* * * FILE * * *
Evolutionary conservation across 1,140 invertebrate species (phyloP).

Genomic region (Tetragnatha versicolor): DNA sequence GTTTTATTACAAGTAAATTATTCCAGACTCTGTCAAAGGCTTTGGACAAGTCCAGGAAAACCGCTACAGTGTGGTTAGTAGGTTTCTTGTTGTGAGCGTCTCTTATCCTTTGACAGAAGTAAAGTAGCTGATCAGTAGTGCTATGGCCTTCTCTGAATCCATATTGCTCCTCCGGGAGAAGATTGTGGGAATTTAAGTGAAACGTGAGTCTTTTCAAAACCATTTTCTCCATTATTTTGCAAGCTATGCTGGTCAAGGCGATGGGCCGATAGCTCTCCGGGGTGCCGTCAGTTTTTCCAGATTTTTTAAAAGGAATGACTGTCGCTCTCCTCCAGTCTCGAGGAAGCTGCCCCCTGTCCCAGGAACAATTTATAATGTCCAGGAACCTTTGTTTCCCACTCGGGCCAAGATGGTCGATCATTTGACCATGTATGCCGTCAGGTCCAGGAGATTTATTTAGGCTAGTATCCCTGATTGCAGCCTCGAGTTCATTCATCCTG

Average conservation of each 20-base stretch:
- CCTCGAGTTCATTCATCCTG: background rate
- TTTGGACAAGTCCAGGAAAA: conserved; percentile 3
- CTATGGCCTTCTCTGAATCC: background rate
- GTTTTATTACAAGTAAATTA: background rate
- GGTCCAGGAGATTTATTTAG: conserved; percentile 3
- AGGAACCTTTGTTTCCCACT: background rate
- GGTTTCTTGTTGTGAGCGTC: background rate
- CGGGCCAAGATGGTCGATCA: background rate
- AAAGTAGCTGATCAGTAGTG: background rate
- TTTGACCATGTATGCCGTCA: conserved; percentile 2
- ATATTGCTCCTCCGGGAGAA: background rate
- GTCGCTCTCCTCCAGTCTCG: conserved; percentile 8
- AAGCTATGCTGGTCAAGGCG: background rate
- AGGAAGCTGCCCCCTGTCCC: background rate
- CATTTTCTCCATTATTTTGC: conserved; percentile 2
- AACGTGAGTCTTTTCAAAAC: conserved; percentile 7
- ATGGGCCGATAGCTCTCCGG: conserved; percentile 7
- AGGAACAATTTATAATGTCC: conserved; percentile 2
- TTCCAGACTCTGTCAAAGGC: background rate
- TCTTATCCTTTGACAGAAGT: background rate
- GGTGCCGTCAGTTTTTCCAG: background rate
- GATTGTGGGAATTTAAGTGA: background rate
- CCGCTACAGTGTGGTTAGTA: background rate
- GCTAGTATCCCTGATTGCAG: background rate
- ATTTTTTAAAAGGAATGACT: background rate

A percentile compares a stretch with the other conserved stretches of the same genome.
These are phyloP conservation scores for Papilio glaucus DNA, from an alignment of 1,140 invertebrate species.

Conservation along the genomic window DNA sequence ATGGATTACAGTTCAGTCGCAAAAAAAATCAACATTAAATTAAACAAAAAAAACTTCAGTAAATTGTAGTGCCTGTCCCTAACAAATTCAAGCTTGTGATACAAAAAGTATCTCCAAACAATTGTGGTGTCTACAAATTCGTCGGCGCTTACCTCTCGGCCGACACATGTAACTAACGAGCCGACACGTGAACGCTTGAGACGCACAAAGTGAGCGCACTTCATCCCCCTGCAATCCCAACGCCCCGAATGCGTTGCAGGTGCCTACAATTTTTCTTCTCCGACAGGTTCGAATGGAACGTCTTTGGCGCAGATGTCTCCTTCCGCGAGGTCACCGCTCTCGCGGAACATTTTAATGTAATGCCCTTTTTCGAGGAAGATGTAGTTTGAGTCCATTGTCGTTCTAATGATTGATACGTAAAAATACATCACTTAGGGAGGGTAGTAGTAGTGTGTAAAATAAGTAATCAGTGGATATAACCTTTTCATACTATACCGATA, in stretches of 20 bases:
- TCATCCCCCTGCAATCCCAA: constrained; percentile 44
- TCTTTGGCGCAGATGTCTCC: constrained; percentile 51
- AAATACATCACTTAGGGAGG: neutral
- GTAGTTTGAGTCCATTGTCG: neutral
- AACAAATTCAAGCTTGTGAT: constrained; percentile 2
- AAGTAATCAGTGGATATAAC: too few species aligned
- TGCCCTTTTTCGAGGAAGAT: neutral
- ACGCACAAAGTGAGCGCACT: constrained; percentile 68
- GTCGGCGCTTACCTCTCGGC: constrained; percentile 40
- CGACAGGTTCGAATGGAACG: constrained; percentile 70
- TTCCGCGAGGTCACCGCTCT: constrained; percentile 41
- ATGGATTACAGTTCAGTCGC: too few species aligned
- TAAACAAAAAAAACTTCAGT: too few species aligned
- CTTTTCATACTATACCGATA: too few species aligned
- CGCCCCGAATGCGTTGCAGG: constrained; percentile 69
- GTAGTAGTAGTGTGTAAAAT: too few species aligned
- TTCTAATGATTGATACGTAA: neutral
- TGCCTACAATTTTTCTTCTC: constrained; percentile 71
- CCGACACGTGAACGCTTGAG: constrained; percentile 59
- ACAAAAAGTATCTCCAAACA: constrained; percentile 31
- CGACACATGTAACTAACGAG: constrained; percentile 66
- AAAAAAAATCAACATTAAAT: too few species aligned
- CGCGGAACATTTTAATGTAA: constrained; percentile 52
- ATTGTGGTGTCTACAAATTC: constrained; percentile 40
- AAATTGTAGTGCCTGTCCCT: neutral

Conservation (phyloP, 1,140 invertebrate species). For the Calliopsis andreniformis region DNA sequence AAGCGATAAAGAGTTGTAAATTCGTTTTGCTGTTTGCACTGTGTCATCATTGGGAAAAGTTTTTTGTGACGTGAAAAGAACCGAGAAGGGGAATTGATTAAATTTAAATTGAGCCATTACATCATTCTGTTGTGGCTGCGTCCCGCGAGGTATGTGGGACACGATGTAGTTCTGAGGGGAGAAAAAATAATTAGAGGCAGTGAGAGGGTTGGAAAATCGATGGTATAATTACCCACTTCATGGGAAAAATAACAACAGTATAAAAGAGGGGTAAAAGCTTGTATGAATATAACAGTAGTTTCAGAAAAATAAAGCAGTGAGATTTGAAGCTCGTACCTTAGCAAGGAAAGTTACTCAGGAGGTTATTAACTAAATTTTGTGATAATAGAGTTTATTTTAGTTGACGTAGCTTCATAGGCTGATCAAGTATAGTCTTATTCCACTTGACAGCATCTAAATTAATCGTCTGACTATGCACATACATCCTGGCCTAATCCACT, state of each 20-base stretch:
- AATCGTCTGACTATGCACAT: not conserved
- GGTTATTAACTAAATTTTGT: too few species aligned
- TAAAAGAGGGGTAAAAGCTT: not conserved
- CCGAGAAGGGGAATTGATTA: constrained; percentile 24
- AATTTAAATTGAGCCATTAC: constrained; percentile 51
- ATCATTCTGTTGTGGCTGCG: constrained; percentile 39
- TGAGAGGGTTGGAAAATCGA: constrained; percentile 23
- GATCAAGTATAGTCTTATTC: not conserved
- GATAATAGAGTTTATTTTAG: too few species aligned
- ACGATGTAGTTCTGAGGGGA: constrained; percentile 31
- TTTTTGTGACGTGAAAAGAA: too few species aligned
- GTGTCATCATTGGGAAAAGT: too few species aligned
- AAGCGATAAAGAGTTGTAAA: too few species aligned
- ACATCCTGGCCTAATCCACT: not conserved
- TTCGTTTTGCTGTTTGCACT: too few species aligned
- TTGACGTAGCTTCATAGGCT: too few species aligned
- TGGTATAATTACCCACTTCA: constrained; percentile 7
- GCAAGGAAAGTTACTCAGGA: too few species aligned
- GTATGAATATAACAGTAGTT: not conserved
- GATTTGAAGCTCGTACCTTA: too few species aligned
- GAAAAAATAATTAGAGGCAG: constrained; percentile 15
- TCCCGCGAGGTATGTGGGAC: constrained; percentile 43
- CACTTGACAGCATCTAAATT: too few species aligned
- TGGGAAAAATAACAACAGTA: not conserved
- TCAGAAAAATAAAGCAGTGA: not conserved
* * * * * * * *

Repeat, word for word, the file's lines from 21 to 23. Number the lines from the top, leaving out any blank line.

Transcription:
- AGGAACAATTTATAATGTCC: conserved; percentile 2
- TTCCAGACTCTGTCAAAGGC: background rate
- TCTTATCCTTTGACAGAAGT: background rate